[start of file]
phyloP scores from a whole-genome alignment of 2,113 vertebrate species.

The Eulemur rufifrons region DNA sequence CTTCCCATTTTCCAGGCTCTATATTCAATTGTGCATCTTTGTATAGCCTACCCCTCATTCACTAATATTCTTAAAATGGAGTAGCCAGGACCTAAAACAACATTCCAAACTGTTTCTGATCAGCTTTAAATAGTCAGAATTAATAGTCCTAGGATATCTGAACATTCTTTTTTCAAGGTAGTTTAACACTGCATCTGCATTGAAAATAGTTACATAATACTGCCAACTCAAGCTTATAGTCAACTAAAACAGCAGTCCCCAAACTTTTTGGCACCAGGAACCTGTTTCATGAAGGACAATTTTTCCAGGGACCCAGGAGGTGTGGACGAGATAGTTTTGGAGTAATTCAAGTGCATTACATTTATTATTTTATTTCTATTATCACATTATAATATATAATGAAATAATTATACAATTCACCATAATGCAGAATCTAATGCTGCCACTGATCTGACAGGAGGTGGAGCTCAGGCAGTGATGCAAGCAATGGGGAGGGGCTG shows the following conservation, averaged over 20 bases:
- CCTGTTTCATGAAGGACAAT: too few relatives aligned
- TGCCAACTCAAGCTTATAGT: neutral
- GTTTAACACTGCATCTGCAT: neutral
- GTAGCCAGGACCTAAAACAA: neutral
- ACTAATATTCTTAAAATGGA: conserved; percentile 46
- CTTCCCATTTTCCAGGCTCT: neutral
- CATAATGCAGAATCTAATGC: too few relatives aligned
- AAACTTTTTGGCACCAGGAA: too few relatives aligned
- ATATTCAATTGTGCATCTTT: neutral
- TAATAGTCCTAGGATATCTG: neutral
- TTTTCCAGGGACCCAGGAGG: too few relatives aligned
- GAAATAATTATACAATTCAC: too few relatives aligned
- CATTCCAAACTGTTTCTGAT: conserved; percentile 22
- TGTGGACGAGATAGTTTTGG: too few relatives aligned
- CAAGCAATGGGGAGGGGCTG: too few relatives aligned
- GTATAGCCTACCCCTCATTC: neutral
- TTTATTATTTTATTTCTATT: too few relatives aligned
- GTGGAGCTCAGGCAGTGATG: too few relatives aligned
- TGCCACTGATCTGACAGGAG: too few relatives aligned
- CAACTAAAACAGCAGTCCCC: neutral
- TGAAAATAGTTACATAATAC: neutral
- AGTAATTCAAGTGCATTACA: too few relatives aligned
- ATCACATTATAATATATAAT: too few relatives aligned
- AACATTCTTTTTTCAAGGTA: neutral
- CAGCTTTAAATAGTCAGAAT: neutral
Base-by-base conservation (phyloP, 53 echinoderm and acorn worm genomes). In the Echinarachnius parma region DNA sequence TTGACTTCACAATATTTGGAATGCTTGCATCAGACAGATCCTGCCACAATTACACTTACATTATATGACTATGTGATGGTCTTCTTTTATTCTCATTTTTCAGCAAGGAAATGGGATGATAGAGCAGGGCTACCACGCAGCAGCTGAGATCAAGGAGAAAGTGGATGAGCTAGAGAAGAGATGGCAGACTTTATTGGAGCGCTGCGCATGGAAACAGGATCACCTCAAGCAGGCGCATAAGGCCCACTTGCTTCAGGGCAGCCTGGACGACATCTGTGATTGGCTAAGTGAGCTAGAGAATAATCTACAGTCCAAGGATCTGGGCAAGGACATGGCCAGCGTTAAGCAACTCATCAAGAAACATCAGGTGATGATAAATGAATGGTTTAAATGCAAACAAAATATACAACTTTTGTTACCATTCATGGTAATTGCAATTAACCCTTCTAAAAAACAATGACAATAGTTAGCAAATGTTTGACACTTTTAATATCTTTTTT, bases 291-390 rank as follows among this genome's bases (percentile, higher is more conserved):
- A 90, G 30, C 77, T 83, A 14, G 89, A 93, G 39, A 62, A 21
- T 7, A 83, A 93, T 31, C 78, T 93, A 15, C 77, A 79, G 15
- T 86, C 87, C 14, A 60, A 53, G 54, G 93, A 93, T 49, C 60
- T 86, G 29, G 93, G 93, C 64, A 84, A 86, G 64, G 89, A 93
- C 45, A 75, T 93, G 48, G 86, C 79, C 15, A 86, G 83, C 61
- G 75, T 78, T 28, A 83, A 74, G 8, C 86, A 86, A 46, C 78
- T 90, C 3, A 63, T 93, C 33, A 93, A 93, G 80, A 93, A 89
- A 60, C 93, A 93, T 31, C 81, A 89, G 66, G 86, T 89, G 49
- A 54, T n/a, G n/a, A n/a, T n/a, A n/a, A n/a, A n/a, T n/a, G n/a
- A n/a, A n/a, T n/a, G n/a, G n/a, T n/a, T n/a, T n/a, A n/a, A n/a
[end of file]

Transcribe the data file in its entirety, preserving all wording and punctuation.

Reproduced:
phyloP scores from a whole-genome alignment of 2,113 vertebrate species.

The Eulemur rufifrons region DNA sequence CTTCCCATTTTCCAGGCTCTATATTCAATTGTGCATCTTTGTATAGCCTACCCCTCATTCACTAATATTCTTAAAATGGAGTAGCCAGGACCTAAAACAACATTCCAAACTGTTTCTGATCAGCTTTAAATAGTCAGAATTAATAGTCCTAGGATATCTGAACATTCTTTTTTCAAGGTAGTTTAACACTGCATCTGCATTGAAAATAGTTACATAATACTGCCAACTCAAGCTTATAGTCAACTAAAACAGCAGTCCCCAAACTTTTTGGCACCAGGAACCTGTTTCATGAAGGACAATTTTTCCAGGGACCCAGGAGGTGTGGACGAGATAGTTTTGGAGTAATTCAAGTGCATTACATTTATTATTTTATTTCTATTATCACATTATAATATATAATGAAATAATTATACAATTCACCATAATGCAGAATCTAATGCTGCCACTGATCTGACAGGAGGTGGAGCTCAGGCAGTGATGCAAGCAATGGGGAGGGGCTG shows the following conservation, averaged over 20 bases:
- CCTGTTTCATGAAGGACAAT: too few relatives aligned
- TGCCAACTCAAGCTTATAGT: neutral
- GTTTAACACTGCATCTGCAT: neutral
- GTAGCCAGGACCTAAAACAA: neutral
- ACTAATATTCTTAAAATGGA: conserved; percentile 46
- CTTCCCATTTTCCAGGCTCT: neutral
- CATAATGCAGAATCTAATGC: too few relatives aligned
- AAACTTTTTGGCACCAGGAA: too few relatives aligned
- ATATTCAATTGTGCATCTTT: neutral
- TAATAGTCCTAGGATATCTG: neutral
- TTTTCCAGGGACCCAGGAGG: too few relatives aligned
- GAAATAATTATACAATTCAC: too few relatives aligned
- CATTCCAAACTGTTTCTGAT: conserved; percentile 22
- TGTGGACGAGATAGTTTTGG: too few relatives aligned
- CAAGCAATGGGGAGGGGCTG: too few relatives aligned
- GTATAGCCTACCCCTCATTC: neutral
- TTTATTATTTTATTTCTATT: too few relatives aligned
- GTGGAGCTCAGGCAGTGATG: too few relatives aligned
- TGCCACTGATCTGACAGGAG: too few relatives aligned
- CAACTAAAACAGCAGTCCCC: neutral
- TGAAAATAGTTACATAATAC: neutral
- AGTAATTCAAGTGCATTACA: too few relatives aligned
- ATCACATTATAATATATAAT: too few relatives aligned
- AACATTCTTTTTTCAAGGTA: neutral
- CAGCTTTAAATAGTCAGAAT: neutral
Base-by-base conservation (phyloP, 53 echinoderm and acorn worm genomes). In the Echinarachnius parma region DNA sequence TTGACTTCACAATATTTGGAATGCTTGCATCAGACAGATCCTGCCACAATTACACTTACATTATATGACTATGTGATGGTCTTCTTTTATTCTCATTTTTCAGCAAGGAAATGGGATGATAGAGCAGGGCTACCACGCAGCAGCTGAGATCAAGGAGAAAGTGGATGAGCTAGAGAAGAGATGGCAGACTTTATTGGAGCGCTGCGCATGGAAACAGGATCACCTCAAGCAGGCGCATAAGGCCCACTTGCTTCAGGGCAGCCTGGACGACATCTGTGATTGGCTAAGTGAGCTAGAGAATAATCTACAGTCCAAGGATCTGGGCAAGGACATGGCCAGCGTTAAGCAACTCATCAAGAAACATCAGGTGATGATAAATGAATGGTTTAAATGCAAACAAAATATACAACTTTTGTTACCATTCATGGTAATTGCAATTAACCCTTCTAAAAAACAATGACAATAGTTAGCAAATGTTTGACACTTTTAATATCTTTTTT, bases 291-390 rank as follows among this genome's bases (percentile, higher is more conserved):
- A 90, G 30, C 77, T 83, A 14, G 89, A 93, G 39, A 62, A 21
- T 7, A 83, A 93, T 31, C 78, T 93, A 15, C 77, A 79, G 15
- T 86, C 87, C 14, A 60, A 53, G 54, G 93, A 93, T 49, C 60
- T 86, G 29, G 93, G 93, C 64, A 84, A 86, G 64, G 89, A 93
- C 45, A 75, T 93, G 48, G 86, C 79, C 15, A 86, G 83, C 61
- G 75, T 78, T 28, A 83, A 74, G 8, C 86, A 86, A 46, C 78
- T 90, C 3, A 63, T 93, C 33, A 93, A 93, G 80, A 93, A 89
- A 60, C 93, A 93, T 31, C 81, A 89, G 66, G 86, T 89, G 49
- A 54, T n/a, G n/a, A n/a, T n/a, A n/a, A n/a, A n/a, T n/a, G n/a
- A n/a, A n/a, T n/a, G n/a, G n/a, T n/a, T n/a, T n/a, A n/a, A n/a